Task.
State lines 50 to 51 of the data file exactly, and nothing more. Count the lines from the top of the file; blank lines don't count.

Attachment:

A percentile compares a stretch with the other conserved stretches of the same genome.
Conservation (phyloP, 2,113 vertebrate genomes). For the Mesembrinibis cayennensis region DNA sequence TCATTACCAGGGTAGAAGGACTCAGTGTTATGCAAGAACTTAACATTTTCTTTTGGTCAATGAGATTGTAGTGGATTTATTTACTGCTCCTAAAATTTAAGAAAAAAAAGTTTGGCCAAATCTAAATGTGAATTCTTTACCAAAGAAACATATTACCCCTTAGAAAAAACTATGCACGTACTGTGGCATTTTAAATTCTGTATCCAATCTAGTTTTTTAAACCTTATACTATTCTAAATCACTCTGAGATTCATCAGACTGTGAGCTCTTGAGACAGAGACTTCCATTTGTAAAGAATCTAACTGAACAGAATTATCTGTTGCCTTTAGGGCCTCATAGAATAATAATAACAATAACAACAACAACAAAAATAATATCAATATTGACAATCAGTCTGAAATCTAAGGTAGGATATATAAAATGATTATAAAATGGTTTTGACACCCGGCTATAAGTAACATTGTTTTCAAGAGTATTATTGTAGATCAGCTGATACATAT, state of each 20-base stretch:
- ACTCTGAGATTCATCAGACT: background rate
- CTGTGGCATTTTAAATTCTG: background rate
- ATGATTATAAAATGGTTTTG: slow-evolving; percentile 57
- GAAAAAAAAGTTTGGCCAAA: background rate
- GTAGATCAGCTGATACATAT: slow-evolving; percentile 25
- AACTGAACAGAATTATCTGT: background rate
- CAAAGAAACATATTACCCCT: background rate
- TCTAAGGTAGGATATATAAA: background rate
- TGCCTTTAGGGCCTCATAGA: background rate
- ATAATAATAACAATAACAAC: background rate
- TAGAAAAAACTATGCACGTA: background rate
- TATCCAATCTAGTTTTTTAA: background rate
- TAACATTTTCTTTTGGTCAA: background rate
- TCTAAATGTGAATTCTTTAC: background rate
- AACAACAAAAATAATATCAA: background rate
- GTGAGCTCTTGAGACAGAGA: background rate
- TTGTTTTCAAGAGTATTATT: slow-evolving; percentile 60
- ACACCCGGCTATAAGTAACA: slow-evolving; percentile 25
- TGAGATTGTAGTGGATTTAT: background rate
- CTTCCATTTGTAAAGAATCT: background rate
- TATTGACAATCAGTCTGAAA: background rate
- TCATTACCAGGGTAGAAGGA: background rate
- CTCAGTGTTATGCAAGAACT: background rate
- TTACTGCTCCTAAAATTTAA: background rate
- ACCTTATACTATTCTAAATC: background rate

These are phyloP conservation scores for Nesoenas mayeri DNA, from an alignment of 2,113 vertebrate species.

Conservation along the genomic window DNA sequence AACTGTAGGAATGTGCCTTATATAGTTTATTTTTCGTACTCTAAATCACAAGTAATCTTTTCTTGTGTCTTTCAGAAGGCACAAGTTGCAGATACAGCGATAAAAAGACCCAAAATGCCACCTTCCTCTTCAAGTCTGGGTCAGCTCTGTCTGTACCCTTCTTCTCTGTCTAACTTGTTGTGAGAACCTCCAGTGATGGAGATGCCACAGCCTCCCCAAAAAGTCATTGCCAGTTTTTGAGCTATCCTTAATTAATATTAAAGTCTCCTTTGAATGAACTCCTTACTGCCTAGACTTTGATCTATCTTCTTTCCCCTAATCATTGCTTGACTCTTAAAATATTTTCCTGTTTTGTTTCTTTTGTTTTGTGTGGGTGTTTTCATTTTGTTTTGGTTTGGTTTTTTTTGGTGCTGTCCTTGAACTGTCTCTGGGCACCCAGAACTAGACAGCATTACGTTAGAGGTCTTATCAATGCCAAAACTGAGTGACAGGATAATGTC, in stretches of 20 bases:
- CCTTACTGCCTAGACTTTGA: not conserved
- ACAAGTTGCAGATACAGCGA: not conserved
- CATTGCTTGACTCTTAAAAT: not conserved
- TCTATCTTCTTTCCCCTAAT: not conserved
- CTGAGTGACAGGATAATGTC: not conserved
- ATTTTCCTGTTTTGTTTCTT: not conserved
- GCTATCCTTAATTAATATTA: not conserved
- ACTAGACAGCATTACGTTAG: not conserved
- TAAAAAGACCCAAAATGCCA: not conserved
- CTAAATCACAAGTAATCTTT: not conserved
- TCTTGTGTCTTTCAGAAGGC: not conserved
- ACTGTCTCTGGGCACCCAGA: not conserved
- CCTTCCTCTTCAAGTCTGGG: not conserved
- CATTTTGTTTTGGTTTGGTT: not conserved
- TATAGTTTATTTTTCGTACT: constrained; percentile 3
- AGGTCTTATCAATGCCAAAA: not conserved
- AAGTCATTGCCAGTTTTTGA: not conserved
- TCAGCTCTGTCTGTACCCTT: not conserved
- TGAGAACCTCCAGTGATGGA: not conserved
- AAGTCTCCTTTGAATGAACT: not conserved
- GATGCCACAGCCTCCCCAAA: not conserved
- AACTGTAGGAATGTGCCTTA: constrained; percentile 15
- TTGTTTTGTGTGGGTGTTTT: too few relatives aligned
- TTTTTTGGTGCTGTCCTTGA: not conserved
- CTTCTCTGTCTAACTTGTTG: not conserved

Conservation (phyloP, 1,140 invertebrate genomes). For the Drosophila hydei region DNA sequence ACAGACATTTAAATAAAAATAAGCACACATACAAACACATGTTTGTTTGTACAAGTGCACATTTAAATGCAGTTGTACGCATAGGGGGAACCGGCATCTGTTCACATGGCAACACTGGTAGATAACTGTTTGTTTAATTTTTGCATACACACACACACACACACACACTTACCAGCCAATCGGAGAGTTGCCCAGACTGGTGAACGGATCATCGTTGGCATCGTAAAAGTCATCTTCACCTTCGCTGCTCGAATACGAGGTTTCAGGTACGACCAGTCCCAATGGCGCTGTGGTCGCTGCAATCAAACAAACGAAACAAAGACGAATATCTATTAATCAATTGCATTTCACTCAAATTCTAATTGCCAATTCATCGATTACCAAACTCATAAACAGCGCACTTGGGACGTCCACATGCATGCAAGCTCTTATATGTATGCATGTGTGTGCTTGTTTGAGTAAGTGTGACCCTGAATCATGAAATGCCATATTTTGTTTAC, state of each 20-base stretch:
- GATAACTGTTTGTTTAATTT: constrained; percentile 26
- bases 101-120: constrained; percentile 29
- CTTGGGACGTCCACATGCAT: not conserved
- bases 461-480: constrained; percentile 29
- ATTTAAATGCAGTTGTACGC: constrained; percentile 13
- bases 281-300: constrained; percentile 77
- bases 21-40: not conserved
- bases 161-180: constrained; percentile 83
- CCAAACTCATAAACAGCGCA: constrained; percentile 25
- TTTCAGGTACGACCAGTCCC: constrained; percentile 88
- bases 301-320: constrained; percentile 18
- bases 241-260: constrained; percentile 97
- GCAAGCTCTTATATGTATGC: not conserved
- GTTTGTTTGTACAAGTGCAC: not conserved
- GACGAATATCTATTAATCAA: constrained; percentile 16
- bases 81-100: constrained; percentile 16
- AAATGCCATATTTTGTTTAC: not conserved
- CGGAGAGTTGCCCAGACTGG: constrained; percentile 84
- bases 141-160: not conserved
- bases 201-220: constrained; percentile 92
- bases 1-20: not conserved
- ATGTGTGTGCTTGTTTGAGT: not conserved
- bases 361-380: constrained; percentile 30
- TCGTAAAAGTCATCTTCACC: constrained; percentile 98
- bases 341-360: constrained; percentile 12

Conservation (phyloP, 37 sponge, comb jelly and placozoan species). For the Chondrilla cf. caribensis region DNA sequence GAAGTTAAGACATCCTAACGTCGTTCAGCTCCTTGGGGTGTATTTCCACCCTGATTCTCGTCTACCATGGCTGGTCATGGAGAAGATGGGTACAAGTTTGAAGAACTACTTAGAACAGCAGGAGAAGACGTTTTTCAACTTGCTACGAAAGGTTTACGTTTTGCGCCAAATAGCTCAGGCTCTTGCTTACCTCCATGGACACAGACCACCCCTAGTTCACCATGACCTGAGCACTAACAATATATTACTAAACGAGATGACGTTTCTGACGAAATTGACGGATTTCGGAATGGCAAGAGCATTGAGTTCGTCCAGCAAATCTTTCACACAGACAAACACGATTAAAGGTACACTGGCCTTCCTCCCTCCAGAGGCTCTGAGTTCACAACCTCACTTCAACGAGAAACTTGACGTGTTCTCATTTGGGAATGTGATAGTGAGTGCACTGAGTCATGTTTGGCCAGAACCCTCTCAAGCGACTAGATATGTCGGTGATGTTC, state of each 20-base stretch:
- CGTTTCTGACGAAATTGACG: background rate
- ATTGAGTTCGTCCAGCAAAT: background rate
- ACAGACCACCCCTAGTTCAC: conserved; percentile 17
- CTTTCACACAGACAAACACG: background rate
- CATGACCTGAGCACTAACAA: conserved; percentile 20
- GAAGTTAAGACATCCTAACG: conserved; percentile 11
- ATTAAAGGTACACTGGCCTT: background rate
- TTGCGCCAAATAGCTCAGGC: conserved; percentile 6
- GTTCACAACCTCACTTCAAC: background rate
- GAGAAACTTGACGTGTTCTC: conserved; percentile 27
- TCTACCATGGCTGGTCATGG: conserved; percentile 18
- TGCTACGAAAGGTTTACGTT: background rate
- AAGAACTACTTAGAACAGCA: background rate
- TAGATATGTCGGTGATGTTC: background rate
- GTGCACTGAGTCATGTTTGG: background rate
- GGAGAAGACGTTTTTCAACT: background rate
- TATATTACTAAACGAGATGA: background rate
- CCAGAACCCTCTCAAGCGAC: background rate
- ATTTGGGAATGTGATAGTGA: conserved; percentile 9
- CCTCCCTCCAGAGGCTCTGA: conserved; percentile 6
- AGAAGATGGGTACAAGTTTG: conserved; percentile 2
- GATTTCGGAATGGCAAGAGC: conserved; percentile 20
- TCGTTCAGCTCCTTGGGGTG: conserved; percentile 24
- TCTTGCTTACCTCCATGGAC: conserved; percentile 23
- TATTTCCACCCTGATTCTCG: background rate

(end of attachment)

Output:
- GATGCCACAGCCTCCCCAAA: not conserved
- AACTGTAGGAATGTGCCTTA: constrained; percentile 15